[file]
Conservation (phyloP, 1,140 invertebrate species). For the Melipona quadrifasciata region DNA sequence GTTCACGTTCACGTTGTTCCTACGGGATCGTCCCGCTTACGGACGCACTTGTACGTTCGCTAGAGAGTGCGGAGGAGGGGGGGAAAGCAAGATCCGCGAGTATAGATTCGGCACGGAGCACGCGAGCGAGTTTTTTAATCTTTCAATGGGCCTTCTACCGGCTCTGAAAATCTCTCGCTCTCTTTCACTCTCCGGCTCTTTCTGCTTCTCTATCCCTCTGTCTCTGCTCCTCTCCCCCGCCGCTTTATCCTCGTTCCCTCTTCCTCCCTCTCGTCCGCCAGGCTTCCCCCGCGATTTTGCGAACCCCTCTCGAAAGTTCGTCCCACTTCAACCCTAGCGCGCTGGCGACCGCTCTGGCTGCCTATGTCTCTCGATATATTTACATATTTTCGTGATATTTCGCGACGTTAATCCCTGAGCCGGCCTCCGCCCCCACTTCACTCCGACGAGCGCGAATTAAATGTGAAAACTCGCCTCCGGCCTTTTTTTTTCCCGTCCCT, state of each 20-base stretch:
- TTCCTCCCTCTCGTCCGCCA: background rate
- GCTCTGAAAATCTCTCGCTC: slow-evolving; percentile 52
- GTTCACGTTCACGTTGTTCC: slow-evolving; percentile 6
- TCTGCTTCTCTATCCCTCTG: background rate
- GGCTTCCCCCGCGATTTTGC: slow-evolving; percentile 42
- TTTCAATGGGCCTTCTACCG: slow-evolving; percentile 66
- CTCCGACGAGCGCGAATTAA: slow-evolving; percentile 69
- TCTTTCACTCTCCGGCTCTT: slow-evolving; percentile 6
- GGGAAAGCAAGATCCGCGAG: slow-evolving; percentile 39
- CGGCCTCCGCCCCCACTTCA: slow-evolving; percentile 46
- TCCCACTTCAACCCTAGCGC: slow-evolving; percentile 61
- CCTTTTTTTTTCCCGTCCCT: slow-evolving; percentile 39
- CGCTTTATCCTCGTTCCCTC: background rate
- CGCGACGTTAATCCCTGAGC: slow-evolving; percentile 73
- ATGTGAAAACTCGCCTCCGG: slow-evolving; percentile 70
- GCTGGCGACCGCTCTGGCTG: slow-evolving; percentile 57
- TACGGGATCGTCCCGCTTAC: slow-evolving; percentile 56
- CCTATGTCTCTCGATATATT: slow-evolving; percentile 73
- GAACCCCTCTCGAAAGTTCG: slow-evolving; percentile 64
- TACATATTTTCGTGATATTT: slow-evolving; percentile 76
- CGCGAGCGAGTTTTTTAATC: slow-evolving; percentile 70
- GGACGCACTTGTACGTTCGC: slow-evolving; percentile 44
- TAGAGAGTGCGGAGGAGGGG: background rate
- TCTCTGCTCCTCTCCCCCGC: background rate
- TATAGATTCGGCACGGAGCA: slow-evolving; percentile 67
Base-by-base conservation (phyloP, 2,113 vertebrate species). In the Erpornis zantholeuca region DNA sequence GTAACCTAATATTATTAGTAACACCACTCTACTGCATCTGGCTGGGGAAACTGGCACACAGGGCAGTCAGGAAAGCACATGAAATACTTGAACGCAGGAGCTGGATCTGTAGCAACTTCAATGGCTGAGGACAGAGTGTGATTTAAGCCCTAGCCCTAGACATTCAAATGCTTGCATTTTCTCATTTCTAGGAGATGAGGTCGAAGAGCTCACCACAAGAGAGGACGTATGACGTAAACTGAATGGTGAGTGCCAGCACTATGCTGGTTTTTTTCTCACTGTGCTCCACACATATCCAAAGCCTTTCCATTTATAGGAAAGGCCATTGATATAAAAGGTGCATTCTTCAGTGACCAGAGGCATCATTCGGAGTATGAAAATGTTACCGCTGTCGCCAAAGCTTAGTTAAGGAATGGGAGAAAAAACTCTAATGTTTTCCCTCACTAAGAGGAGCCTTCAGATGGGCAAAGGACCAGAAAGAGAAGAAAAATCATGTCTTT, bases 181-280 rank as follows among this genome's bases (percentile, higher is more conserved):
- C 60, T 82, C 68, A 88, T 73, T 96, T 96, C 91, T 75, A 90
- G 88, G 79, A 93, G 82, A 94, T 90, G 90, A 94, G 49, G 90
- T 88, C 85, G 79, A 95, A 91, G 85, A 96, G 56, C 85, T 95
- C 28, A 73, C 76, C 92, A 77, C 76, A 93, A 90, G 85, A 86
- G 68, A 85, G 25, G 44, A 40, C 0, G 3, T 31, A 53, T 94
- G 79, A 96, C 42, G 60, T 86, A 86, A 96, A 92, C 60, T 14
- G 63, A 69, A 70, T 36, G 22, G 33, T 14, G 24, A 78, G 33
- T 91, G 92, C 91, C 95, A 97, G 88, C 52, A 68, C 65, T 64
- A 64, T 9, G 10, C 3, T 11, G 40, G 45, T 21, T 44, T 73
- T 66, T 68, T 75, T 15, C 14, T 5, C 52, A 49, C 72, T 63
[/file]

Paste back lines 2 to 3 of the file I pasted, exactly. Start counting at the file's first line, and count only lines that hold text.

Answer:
- TTCCTCCCTCTCGTCCGCCA: background rate
- GCTCTGAAAATCTCTCGCTC: slow-evolving; percentile 52